So yeah, we spend a lot of time talking about how bad Twilight is and asking ourselves why Stephanie Meyer would write such a piece of sexist bullshit. But I think that might be the wrong question. Instead, we should probably be asking ourselves why so many teenage girls are so obsessed with Twilight.

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This is what sexual harassment feels like.

I’m a sharer. I share everything. I work things out better if they’re physically out of my body. Sometimes that just means writing or crying for a while, but neither appears to be socially acceptable for a twenty-year-old, so recently, I’ve been doing a lot of a sharing.

But there are some things I don’t feel comfortable sharing on this blog – or at all. This summer,  I was the target of sexual harassment…a lot, or at least, more than ever before. I’ve been trying to find a way to recount those experiences, to turn them into a learning experience from which other people can garner some kind of personal benefit.

I feel somewhat more inspired to do this after reading Molly Redden’s incredibly moving, and very personal, account of sexual assault she experienced. Her piece in the The Georgetown Voice prompted a lot of positive response, which I was so thrilled to see, given the shit that’s been in the news recently.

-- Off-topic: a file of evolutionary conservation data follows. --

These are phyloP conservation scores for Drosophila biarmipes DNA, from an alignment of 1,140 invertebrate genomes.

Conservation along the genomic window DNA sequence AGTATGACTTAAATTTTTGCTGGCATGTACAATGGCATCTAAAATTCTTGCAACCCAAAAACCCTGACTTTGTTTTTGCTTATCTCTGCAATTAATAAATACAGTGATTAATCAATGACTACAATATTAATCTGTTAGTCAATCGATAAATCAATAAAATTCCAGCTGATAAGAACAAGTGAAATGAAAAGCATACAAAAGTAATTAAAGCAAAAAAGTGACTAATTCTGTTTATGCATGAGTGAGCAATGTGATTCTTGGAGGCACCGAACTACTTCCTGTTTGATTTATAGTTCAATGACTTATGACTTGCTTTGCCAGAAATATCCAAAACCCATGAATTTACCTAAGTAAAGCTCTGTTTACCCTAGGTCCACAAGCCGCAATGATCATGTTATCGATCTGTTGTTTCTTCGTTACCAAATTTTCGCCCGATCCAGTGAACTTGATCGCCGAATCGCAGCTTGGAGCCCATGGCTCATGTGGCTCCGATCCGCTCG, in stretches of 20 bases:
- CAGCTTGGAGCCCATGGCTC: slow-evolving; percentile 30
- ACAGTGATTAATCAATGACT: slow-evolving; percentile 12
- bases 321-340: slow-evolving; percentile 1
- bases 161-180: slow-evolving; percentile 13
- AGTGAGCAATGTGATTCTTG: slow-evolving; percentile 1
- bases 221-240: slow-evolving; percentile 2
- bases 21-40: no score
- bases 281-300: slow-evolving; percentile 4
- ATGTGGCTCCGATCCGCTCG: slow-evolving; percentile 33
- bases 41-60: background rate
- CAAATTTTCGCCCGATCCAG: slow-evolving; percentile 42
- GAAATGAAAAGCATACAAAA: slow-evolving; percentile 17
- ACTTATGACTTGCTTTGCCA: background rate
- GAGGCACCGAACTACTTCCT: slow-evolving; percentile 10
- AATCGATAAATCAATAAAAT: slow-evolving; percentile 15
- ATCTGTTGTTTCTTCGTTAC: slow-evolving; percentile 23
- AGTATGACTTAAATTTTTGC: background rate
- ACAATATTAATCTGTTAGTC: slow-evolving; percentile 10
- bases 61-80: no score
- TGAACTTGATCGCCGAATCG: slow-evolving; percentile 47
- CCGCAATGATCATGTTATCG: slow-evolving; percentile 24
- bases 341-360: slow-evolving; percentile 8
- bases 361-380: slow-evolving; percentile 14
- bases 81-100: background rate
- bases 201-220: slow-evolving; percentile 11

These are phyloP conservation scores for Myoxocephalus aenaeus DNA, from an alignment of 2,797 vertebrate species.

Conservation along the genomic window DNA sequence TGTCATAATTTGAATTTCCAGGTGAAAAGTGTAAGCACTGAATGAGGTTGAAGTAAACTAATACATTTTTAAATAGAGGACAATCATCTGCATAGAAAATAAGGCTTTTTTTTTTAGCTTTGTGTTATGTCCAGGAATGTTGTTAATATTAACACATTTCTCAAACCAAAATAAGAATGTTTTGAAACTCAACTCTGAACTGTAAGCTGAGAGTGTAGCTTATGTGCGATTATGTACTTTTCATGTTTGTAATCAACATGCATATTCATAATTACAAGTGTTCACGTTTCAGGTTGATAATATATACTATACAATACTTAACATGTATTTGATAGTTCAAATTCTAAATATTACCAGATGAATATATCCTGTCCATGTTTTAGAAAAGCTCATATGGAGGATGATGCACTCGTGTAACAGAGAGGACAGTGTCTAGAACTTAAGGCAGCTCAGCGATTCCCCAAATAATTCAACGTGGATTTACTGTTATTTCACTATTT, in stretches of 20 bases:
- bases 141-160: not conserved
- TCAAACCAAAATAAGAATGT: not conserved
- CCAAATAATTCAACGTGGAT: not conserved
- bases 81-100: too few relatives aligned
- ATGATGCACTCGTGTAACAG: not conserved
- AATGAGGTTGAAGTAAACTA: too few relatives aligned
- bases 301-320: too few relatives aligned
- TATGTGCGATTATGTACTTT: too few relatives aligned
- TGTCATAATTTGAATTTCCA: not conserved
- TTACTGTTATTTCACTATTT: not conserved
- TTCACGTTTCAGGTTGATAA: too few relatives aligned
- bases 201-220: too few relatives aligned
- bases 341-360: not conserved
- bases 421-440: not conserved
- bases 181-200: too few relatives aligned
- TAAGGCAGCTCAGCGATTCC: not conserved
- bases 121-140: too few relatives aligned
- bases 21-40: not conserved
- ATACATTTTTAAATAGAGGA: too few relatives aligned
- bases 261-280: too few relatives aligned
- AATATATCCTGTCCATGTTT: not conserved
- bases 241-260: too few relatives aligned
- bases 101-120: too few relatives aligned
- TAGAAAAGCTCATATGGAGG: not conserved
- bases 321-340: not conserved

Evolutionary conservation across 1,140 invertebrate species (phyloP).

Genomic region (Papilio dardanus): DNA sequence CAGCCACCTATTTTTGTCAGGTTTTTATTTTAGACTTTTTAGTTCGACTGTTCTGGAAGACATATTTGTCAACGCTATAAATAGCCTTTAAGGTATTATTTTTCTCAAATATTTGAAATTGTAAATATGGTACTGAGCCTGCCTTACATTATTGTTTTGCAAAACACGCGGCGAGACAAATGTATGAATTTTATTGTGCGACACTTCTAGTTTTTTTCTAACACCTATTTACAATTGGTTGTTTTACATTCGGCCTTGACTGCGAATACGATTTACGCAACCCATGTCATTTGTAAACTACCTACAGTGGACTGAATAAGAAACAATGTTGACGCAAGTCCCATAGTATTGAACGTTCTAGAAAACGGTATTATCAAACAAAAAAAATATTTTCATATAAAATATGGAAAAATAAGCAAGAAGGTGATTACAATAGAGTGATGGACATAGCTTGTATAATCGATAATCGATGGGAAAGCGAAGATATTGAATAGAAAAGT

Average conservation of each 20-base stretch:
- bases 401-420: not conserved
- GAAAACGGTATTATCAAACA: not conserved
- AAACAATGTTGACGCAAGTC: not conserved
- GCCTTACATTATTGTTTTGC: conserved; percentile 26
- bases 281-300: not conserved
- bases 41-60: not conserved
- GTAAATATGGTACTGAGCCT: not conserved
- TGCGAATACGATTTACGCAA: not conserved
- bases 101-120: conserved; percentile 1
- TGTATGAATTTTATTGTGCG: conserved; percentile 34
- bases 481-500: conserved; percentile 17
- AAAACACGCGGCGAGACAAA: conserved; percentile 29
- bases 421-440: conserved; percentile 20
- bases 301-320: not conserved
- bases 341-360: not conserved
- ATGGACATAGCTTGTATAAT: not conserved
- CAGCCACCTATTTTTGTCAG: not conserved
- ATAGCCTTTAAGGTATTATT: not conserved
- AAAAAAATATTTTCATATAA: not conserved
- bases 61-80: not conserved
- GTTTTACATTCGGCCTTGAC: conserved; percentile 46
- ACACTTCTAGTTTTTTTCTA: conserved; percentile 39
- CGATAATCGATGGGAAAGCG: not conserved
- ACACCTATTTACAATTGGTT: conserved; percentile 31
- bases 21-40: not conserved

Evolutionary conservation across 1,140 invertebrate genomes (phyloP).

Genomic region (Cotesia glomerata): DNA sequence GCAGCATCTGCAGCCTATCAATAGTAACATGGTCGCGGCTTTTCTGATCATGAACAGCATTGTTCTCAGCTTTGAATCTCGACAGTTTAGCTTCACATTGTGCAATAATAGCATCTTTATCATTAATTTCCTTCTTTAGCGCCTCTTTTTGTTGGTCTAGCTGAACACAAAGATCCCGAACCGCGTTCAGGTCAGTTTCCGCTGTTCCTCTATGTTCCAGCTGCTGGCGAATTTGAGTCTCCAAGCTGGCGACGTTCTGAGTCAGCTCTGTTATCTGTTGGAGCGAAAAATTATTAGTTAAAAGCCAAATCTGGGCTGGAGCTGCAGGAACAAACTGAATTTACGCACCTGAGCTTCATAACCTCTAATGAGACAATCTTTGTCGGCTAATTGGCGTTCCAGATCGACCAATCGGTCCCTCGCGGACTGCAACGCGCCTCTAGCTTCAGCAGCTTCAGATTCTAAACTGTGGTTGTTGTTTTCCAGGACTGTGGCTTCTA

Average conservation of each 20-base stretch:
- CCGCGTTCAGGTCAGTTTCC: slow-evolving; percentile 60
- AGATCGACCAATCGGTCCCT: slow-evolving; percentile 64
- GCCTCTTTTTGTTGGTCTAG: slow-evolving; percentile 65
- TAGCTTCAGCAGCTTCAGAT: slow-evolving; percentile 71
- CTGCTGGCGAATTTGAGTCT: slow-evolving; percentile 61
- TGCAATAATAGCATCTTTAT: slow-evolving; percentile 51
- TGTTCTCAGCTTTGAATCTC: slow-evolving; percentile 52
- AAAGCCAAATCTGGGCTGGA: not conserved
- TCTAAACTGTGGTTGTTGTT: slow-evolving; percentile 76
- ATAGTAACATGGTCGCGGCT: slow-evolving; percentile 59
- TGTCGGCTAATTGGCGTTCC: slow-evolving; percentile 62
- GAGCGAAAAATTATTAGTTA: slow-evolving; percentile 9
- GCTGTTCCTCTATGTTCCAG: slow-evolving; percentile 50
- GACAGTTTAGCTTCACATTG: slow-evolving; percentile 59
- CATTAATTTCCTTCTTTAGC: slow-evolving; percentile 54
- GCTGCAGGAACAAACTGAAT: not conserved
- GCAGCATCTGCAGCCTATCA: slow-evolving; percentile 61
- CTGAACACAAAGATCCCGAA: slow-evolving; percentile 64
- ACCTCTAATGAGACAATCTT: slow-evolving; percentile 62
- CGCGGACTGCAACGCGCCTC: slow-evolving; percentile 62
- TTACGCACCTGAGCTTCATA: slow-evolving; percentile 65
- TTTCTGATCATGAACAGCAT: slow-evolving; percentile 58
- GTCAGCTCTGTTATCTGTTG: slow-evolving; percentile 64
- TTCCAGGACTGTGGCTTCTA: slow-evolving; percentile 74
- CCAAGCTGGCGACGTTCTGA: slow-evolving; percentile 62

But unlike Ms. Redden, I can’t do it.

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The Audacity of “Some Students”

“Some students” just don’t take the proper precautions.

To prevent sexual assault, I mean. Some students just don’t take the proper precautions. MPD Lt. Hedgecock tells us “students in the area are at similar risk” as a woman who was “sexually assaulted” in Burleith several weeks ago “if they do not take safety precautions.”

Georgetown Girl is a blog about issues of sex and gender I encounter in my life. Sexual assault is very much a gender issue, both in the prevalence of female victims and in the way we treat those female victims based on sexual history, etc. Sometimes, I see the way we treat those female victims – with absolutely paternalistic, “I know better than you do, this shit wouldn’t happen to you if you locked your door” attitudes – spill over into the way we treat all students.

Just by the virtue of us being students, they expect us to fuck up.

Sounds familiar, doesn’t it, ladies?

You totally wouldn’t get raped if you just stopped walking back from Sellinger to your T Street house at midnight. You idiot.